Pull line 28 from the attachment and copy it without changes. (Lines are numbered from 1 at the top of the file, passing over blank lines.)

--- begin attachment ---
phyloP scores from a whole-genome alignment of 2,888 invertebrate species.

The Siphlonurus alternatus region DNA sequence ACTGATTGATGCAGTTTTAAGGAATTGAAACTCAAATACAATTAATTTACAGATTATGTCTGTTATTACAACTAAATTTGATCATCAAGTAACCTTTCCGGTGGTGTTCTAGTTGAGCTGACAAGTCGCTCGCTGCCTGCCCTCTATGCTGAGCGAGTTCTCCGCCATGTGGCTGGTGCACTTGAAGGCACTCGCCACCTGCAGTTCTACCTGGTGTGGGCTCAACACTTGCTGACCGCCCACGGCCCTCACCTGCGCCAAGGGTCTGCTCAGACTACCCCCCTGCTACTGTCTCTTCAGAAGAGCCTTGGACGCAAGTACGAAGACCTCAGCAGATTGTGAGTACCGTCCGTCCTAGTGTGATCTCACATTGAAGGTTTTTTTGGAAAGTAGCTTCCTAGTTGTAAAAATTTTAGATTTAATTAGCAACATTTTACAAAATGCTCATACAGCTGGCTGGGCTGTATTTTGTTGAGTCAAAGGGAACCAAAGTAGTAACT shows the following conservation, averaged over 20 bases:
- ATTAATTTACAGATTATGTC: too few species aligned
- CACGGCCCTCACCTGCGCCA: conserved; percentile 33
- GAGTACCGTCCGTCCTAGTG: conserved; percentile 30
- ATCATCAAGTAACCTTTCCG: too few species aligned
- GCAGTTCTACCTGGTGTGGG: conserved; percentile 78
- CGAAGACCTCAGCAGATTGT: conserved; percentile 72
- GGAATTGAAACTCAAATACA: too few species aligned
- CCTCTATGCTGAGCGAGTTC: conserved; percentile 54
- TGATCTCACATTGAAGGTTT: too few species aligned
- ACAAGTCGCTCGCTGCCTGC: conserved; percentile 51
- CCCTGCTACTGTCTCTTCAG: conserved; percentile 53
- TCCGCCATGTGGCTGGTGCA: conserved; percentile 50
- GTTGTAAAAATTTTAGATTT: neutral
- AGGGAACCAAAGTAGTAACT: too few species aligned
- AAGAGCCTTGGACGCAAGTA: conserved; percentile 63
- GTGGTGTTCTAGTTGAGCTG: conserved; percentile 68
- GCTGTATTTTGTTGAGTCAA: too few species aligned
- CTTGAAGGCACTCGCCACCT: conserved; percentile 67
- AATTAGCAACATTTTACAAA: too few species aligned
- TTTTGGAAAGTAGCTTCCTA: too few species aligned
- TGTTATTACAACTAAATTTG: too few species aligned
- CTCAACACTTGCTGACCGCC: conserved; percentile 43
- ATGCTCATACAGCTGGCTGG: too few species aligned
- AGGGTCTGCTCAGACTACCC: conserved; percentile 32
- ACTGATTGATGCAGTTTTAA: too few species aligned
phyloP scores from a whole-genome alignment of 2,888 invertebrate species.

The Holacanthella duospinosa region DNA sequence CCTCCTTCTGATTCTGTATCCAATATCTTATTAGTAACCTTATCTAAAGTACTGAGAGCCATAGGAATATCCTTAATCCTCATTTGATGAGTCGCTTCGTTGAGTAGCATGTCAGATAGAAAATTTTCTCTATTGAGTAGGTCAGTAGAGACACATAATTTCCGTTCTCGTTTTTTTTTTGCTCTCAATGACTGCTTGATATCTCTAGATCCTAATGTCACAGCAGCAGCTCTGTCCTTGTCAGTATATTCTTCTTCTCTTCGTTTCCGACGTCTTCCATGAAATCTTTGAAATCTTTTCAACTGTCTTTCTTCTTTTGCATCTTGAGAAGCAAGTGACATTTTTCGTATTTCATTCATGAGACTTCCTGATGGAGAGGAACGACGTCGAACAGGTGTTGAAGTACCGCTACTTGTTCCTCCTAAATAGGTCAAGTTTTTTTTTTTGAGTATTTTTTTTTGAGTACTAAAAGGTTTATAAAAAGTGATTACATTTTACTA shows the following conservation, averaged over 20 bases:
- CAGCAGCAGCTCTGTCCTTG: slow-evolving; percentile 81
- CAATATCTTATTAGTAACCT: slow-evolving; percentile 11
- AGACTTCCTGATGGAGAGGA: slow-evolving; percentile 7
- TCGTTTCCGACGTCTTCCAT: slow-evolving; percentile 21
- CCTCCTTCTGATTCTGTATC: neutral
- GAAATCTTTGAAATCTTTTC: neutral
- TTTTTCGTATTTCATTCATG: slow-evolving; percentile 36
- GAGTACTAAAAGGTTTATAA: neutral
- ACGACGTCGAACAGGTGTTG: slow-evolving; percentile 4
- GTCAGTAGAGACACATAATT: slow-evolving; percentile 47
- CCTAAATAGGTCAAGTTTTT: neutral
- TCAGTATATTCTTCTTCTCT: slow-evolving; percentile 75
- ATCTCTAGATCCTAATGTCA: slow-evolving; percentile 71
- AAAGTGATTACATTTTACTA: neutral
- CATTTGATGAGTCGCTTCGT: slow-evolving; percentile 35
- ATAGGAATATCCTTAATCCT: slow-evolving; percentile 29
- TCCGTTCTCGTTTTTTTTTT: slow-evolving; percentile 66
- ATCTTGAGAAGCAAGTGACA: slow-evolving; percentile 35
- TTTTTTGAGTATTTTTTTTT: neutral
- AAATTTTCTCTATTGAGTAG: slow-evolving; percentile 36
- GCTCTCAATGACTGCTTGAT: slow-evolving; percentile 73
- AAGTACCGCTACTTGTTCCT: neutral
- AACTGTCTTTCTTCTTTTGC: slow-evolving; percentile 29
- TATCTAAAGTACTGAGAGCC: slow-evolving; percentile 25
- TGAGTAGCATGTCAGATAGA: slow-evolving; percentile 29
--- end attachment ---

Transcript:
phyloP scores from a whole-genome alignment of 2,888 invertebrate species.